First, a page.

360 Session: Alexey Gusev, Lead Game Marketing at Goodgame Studios

Published by Richard Bond August 2, 2021
360 session: Alia Lassal, Wooga - using date for better creatives

Transcription below:

Richard:
You were actually able to get some pretty decent returns from it? Yes, absolutely. Well, that's amazing sitting on a goldmine, Alexey. This interviews from Alexey, he has loads of information about creative testing the does, the do nots the why's and the why nots and brings on a load of experience in that as well. It was only supposed to be six minutes long, but it was just too good. And we had to go for the whole 10 minutes. I'm Richard Bond from Replai, and this is expert 360. All right, great. So I'm joined here by Alexey Gusev, Alexey why don’t you introduce yourself.

Alexey:
So I'm Alexey Gusev. I work in online marketing for a bit over eight years already started a long time ago back at also a big company here in Germany, and then switch to in mobile games, work there for ad networks and social networks. And now I am at GGS leading a team of user acquisition.

Richard:
Amazing. So you actually made that transition into mobile games from performance marketing elsewhere. I didn't know that we should be talking about that, but let's find out what we're actually going to be talking about today. So let's choose a couple of different subjects. And first up we have lessons in creative testing. So let's kick off, let's address the elephant in the room, right. With all the changes that have happened this year, what should or shouldn't people be thinking about with regards to creative testing?

Alexey:
Absolutely. First of all, lovely topic. Lucky am I, I can talk about that for hours.

Richard:
Well, ideal let's dig in, man. I'm excited to hear what you have.

Alexey:
Yeah. First of all, in terms of the do's and don'ts or shoulds and shouldn’ts in terms of the creative testing, I think the biggest should would be please do do the creative testing. I think that that's the most important one, independent of how did the recent changes in the mobile marketing environment has affected you, no matter if you're a factoring in CAT campaigns, what is your conversion schema, how, how did it affect you, whether the Facebook misleading ads policy had an effect, I think the most important thing here would be you should have a systematical creative testing framework. You need to understand your core KPIs and the need for the creative testing and, and adjust the framework according to your needs and wants. And how would you like to be doing that? You need to understand your creatives tag them. You need to document the results in terms of the shouldn't I, to be honest, I wouldn't really go as far as to say that there are some threes, no goals in terms of the creative testing, however, the results that you're getting should be readable and comparable in the future. So there are rather simple hygiene factors let's say, choose the go-to platform of platforms and stick to them rather than not mix them up in the, in the length of the test, try to go for the homogeneous audiences as much as possible, try to go for the single geo approach, just because their results afterwards would be way more readable in comparison to you, let's say testing and the worldwide environments. And so on as the fourth, let's say those would be the core things.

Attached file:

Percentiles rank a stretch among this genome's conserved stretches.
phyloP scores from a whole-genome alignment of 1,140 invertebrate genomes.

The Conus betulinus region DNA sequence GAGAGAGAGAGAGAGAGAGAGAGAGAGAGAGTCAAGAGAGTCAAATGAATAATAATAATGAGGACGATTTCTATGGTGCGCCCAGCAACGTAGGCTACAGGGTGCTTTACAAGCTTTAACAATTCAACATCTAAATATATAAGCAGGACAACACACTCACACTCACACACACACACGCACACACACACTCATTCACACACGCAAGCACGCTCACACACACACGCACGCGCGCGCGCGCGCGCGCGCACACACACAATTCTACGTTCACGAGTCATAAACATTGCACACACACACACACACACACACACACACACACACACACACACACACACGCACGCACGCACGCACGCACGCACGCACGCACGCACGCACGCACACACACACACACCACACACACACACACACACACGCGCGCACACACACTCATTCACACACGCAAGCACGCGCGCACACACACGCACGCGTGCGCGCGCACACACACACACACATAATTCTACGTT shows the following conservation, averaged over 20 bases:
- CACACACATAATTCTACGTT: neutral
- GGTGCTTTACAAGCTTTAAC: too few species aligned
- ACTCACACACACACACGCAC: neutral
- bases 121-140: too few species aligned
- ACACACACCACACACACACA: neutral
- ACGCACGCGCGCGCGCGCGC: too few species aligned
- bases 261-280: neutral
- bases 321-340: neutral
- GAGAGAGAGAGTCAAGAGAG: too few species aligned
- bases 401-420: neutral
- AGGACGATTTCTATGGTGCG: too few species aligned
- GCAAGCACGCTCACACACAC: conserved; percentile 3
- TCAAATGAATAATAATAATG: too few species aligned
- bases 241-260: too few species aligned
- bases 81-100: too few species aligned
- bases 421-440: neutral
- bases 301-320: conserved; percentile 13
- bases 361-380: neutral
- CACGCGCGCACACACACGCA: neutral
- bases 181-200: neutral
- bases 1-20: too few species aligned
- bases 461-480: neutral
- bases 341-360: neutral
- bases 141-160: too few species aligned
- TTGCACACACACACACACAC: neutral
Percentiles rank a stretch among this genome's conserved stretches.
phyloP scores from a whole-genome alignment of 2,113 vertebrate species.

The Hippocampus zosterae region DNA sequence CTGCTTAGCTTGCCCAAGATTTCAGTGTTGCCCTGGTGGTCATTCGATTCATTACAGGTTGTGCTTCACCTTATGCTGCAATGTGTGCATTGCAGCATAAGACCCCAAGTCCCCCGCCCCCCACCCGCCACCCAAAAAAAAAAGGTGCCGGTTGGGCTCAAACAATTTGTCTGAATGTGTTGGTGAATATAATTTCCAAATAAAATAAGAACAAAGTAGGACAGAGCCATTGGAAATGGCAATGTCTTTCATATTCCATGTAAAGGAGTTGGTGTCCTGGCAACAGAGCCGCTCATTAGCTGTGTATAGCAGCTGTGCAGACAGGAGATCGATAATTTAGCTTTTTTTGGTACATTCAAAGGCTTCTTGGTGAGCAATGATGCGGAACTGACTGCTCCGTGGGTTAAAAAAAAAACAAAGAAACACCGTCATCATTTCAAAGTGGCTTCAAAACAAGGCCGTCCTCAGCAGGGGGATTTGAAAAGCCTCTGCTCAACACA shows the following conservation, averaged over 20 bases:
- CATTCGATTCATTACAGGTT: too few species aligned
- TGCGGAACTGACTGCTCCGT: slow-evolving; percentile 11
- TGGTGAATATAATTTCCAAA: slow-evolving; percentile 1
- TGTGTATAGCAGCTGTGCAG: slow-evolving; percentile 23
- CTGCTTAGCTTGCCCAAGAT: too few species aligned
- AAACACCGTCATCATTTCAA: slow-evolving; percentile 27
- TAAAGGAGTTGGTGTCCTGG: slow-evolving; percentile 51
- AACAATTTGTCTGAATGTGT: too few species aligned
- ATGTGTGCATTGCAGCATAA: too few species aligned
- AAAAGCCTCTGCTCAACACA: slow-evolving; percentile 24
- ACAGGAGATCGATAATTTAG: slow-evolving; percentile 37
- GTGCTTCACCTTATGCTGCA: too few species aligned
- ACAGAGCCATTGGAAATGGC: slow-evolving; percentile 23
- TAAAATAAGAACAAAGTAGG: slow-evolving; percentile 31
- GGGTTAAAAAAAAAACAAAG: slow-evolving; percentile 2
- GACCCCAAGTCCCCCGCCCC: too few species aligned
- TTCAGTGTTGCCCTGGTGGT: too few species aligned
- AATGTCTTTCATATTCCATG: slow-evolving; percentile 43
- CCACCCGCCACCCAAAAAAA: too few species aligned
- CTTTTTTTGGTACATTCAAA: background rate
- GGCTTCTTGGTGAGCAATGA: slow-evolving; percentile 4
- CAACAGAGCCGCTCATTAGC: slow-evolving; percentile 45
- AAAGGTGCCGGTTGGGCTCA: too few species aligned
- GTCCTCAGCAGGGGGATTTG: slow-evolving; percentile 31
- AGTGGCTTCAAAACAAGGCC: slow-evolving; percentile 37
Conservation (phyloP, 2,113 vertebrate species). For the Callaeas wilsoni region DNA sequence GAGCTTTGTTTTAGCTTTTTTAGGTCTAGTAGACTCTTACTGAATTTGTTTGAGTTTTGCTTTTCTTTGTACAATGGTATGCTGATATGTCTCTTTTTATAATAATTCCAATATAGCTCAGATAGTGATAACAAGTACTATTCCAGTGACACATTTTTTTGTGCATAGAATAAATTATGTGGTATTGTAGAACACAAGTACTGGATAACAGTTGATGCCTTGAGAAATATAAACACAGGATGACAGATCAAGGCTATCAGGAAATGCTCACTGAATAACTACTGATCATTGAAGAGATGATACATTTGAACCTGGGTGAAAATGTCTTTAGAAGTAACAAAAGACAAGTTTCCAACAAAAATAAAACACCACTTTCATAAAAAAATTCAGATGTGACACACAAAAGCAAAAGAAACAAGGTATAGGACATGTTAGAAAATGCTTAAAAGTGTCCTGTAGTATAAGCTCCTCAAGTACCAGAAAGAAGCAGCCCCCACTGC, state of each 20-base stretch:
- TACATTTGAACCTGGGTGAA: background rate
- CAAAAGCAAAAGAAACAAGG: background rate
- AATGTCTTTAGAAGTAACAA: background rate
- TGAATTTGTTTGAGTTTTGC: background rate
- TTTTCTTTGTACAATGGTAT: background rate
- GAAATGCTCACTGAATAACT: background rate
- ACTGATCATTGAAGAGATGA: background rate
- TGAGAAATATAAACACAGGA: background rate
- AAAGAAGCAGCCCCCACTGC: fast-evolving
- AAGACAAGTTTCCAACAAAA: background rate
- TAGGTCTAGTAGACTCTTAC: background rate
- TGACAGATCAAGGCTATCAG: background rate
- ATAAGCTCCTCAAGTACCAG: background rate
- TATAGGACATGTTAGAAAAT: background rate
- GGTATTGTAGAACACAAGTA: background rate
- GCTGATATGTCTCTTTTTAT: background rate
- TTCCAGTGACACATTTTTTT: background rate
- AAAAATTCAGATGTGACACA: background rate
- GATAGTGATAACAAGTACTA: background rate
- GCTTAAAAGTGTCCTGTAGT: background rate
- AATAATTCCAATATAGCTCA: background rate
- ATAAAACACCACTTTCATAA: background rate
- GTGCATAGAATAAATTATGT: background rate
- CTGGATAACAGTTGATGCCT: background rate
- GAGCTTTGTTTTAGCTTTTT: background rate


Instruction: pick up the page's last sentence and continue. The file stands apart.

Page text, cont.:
Richard:
So not so much that all the things you shouldn't do, but certainly a couple of things that you should do to try and at least give yourself a fighting chance. Definitely. Okay, cool. So it sounds like you actually have like a pretty interesting process with this without obviously revealing your secret sauce, but how were you actually tackling creative testing today?

Alexey:
Yeah, I, to be honest, I wouldn't say that it's really a secret. I think on the matter of the creative testing been talked talked quite a lot in the internets at the moment, we have a dedicated creative testing campaign within several partners and we are regularly uploading our creatives that we are coming up with with our creative team every week. And we're basically pulling the winners from that every other week and putting them into live campaigns. It sounds simple as it is. However, it took us some time to flesh it out and to come to that a specific approach that kinda fits for a portfolio of our products.

Richard:
Give me a kind of an idea that you say it took you quite a while. It sounds like it's constantly changing, you know, so how much kind of work, how many years or months or weeks of work are we kind of talking about?

Alexey:
I’d say within half a year, there were several iterations of the process that we had to make also because of the recent changes, however, the more or less decent results you can be getting from step one, I have to have to be honest, it's more so that the products that we were working with has changed itself as well. And we had to accommodate those changes within the creators tested for anything else